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Activists: Airstrikes kill at least 25 in Syria

December 22, 2013
Associated Press

BEIRUT (AP) — Syrian aircraft pummeled an opposition neighborhood in the northern city of Aleppo on Sunday, killing at least 25 people and extending the government's furious aerial bombardment of the rebel-held half of the divided city to an eighth consecutive day.

Since it began on Dec. 15, the government's unusually heavy air campaign in Aleppo has killed more than 200 people, smashed residential buildings and overwhelmed the city's hospitals with casualties. The timing of the assault — a month ahead of planned peace talks in Switzerland — suggests that Syrian President Bashar Assad could be trying to strengthen his position and expose the opposition's weaknesses before sitting down at the negotiating table.

Sunday's air raids targeted Aleppo's Masaken Hanano neighborhood, hitting a second-hand market, a two-story building and a main road, activists said.

The Britain-based Syrian Observatory for Human Rights said at least 25 people were killed. Observatory director Rami Abdurrahman said the death toll could rise because 17 of the wounded were in critical condition.

Another activist group, the Aleppo Media Center, put the death toll at 32, and published a list of the names of the dead on its Facebook page.

"The medics say they are removing people in parts; they aren't sure how many there are," said Hassoun Abu Faisal, an activist with the Aleppo Media Center. He said the bombs destroyed vehicles lining a main road, destroyed a two-story building and left a crater where part of the market was.

Activists said the airstrikes were carried out by government helicopters that dropped so-called barrel bombs, crude devices filled with explosives and fuel that are wildly inaccurate but cause massive damage on impact.

Human rights groups warn that even if Syrian forces are targeting rebels with the bombs, they often explode in residential areas, killing civilians.

In an amateur video posted online, a man held up to the camera a severed foot from the air raids, while crowds scrambled among rubble, hoarsely shouting "God is Great!" as they came across corpses. Flames and dust from the smashed building and cars darkened the sky. One man rhythmically smashed a hammer against a jammed door of a vehicle containing charred bodies.

The videos appeared genuine and corresponded with other Associated Press reporting of the events depicted.

In the town of Marea outside Aleppo, a barrel bomb that exploded near a school used by Syrian fleeing fighting in other areas killed three members of the same family, according to Abu Faisal and the Observatory.

Syrian officials have not commented on the air raids in Aleppo, the country's largest city, and a major front in the war since the rebels launched an offensive there in mid-2012. The city has been carved into opposition- and government-held areas.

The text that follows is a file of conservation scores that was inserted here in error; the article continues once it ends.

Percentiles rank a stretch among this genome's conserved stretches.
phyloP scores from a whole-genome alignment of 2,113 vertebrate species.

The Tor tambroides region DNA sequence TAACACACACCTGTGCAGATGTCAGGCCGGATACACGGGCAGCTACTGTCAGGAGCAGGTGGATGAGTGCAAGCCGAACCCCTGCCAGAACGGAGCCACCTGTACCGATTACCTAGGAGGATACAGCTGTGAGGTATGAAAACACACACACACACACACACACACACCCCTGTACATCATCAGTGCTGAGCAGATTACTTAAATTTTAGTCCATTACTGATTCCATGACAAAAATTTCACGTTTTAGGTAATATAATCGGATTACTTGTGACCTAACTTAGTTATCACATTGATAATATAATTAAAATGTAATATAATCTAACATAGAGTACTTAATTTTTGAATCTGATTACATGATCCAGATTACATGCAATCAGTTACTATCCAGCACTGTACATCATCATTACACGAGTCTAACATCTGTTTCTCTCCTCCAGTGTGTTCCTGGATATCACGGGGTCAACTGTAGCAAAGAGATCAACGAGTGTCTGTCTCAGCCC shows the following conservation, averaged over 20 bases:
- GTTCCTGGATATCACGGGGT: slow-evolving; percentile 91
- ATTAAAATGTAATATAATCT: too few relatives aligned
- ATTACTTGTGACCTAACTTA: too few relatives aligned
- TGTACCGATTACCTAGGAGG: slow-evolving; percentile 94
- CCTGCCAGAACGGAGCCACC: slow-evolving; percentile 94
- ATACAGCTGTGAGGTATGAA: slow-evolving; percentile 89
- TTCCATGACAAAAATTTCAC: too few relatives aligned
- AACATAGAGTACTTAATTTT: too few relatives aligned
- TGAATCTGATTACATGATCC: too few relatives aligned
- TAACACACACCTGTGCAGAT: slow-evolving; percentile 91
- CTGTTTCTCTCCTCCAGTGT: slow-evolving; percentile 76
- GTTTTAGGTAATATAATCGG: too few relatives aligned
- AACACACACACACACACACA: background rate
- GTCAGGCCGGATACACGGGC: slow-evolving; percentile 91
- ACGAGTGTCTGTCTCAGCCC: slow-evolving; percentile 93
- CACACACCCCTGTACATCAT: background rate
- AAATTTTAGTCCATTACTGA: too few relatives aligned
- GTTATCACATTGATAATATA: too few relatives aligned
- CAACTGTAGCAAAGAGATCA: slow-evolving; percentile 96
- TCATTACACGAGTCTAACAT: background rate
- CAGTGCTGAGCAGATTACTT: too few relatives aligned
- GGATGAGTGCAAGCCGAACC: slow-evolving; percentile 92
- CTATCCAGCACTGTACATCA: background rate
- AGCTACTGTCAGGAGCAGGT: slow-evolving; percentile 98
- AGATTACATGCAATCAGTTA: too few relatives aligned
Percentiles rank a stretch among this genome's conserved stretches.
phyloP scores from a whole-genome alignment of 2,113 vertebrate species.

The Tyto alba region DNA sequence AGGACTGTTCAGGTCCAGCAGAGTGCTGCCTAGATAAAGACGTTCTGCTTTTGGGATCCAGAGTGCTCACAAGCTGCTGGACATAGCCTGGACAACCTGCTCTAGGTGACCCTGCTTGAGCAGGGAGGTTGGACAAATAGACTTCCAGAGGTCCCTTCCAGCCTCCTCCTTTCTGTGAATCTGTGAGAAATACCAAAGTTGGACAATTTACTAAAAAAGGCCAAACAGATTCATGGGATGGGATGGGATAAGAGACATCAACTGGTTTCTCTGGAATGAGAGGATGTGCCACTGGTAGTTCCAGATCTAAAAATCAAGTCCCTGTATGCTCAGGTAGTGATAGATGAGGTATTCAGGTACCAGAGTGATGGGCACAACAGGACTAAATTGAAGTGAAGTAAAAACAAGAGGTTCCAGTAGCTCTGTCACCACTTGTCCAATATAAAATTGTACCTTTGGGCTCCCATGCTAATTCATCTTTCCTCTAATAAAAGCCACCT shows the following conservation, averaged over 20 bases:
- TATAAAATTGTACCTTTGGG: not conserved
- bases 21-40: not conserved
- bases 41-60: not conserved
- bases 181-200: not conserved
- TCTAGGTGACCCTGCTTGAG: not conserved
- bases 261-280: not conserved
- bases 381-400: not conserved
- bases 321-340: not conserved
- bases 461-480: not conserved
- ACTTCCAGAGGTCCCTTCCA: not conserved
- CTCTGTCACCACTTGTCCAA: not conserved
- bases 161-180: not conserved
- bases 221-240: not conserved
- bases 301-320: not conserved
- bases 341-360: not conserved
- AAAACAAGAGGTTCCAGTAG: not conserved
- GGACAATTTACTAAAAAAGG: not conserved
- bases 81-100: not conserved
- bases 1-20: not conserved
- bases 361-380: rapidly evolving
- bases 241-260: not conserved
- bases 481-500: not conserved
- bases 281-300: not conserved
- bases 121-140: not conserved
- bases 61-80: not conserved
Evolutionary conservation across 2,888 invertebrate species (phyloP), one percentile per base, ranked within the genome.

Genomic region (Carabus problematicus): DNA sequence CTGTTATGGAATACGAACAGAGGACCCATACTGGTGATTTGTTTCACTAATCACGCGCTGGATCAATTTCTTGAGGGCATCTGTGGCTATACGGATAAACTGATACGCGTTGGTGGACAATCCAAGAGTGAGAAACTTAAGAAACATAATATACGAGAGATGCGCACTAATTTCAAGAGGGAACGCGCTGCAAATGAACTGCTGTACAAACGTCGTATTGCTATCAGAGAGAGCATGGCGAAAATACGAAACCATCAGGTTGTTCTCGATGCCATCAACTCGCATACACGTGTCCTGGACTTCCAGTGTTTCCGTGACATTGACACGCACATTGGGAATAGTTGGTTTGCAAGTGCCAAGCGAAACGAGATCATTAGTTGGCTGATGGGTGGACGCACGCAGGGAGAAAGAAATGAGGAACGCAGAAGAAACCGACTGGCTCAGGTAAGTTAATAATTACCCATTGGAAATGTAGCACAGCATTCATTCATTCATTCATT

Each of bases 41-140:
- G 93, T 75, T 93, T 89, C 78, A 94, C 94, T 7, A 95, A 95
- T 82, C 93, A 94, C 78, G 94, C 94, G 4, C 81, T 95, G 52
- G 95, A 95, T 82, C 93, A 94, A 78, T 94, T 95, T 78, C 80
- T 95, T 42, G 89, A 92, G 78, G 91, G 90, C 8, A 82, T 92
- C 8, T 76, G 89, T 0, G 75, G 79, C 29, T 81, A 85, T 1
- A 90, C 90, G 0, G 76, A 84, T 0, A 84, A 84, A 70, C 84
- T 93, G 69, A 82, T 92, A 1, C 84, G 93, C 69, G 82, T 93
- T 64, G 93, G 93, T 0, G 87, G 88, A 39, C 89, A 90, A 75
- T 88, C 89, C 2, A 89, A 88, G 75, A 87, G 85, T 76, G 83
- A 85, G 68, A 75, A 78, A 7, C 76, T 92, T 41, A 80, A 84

Syria's civil war, now into its third year, has killed more than 120,000 people, according to activists. Millions have fled their homes because of the fighting.

In central Syria, a suicide bomber blew himself up near a primary school in the predominantly Shiite town of Umm al-Amed in Homs province, killing at least 12 people, half of them children, the Observatory said.

Syrian state media said eight people were killed, and said 34 were wounded, mostly children. It wasn't immediately possible to reconcile the conflicting tolls.

The bombing underscores how Syria's civil war, now in its third year, has become more sectarian.

Syria's rebels are mainly Sunni, with hard-line brigades emerging as the most powerful fighting groups. Shiites and other Syrian minority groups have either stayed neutral or sided with President Bashar Assad, fearing for their future should the rebels prevail. Groups on both sides have targeted civilians.

Also Sunday, Syrian military aircraft bombed Bab al-Hawa, a border crossing to Turkey, said a private Turkish news agency, Dogan, and the Aleppo Media Center and the Local Coordinating Committees, two activist networks.

The news agency said the bombs hit the Syrian side of the crossing, killing or wounding several people, and that several ambulances from the Turkish town of Reyhanli were heading to the border gate to carry the wounded to hospitals. It was not immediately clear why the area was targeted.

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Associated Press writers Albert Aji in Damascus, Syria, and Suzan Fraser in Ankara, Turkey, contributed to this report.

 
 

 

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